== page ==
Cyclist, Charlie Walker, Is Home For Christmas

wild river

Charlie Walker was hiking in the Himalaya in 2008, when he dreamt of cycling from the Dead Sea to Mount Everest. This idea mushroomed into a four year trip which meant the equivalent of cycling twice around the world. Charlie Walker left home in the UK on 1st July 2010 and returned home over four years later on 23rd November 2014. His ethos was to be open to all adventures and if he spotted a mountain he wanted to climb, he would do so. During his 1,606 days away, Charlie covered 43,630 miles.


Charlie was on a strict budget and only spent £1 a day on food and accommodation, so camping and home cooking were the order of the day. Charlie’s bike was a modified second-hand Marin-Muirwoods which he named “Old Geoff”, and was fitted with a Flyer Special saddle.

Charlie’s front and rear panniers contained his life – camping gear, minimal clothing, cycling kit, tools and a few spares, camera and iPod. Noticeably, Charlie didn’t take a cycling helmet or a reflective cycling vest or reflective belt.


Charlie’s plan was to avoid commercial transportation and cycle everywhere he could through mainland Eurasia and Africa. His trip began by cycling from the UK to Nordkaap in Norway, which is the most northerly point in Europe. From there he cycled to the most southerly mainland point in Asia – Singapore. A long trek ensued from Singapore through Asia and the Middle East, down the east coast of Africa to Africa’s most southerly point – Cape Agulhas. The home stretch took Charlie up through Central and West Africa.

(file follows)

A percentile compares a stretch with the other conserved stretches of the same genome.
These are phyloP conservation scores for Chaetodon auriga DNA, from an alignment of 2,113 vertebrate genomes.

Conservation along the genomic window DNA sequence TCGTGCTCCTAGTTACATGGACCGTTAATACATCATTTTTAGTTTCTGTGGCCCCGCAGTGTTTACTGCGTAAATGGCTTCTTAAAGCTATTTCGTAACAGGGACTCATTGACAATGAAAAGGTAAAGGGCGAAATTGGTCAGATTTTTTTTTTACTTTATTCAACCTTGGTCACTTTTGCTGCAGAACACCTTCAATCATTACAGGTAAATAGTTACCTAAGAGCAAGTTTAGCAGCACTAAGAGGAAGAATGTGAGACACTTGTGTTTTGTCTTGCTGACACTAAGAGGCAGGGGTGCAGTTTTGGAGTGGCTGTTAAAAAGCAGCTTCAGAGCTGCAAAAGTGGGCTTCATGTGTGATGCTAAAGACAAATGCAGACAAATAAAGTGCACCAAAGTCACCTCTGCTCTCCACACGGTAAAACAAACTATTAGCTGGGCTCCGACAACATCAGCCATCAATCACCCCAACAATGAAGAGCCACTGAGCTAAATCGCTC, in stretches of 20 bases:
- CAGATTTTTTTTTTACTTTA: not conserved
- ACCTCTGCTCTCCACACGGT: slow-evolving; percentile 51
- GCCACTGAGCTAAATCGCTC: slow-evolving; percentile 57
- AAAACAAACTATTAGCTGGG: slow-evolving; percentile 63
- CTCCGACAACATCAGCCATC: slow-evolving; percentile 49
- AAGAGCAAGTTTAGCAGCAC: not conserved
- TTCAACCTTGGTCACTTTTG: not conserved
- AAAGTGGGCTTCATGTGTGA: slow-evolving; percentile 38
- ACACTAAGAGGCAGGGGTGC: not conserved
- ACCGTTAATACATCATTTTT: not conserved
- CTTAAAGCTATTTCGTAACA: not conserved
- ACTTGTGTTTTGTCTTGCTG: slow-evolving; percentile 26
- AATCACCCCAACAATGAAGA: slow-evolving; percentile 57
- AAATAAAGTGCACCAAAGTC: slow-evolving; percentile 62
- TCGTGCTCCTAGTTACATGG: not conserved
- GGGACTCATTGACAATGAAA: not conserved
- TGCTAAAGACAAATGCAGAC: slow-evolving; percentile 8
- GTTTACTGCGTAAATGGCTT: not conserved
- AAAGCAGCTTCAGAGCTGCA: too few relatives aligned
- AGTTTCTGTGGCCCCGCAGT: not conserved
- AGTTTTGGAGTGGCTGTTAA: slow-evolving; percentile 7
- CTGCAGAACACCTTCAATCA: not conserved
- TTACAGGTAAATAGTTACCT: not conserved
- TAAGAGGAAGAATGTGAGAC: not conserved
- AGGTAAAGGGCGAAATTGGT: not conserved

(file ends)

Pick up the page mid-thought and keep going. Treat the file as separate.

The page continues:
Charlie Walker is hoping that his four years in the saddle will finally raise £10,000 for Future Hope and the same for the Royal National Lifeboat Institution. Future Hope was set up in 1987 for the street children of Calcutta. They presently have six homes which house 200 children in a safe and loving environment. Future Hope desperately wants to open more homes for the thousands of street children who live without hope.


Charlie Walker read classics and English at the University of Newcastle and then went on to become a travel journalist for a national newspaper. Charlie’s highly informative and creative blog tells of all his adventures in the various countries he visited. It won the 2013 AITO Travel Blogger of the Year Award. The blog not only introduces you to the history and culture of each country but gives you an insight into their inhabitants.

Go to to read his exploits over his long four year journey. It is here that you will read of his terrifying ordeal in a dugout canoe, battling the rapids in the DRC. Charlie eloquently writes of his 910 mile walk to Mongolia and the people and animals he met along the way. He tells of his Mongolian horse trek and being stopped by the police in Swaziland for not wearing a helmet and having a bald tyre. Charlie’s blog certainly deserved to win that coveted prize for travel bloggers.


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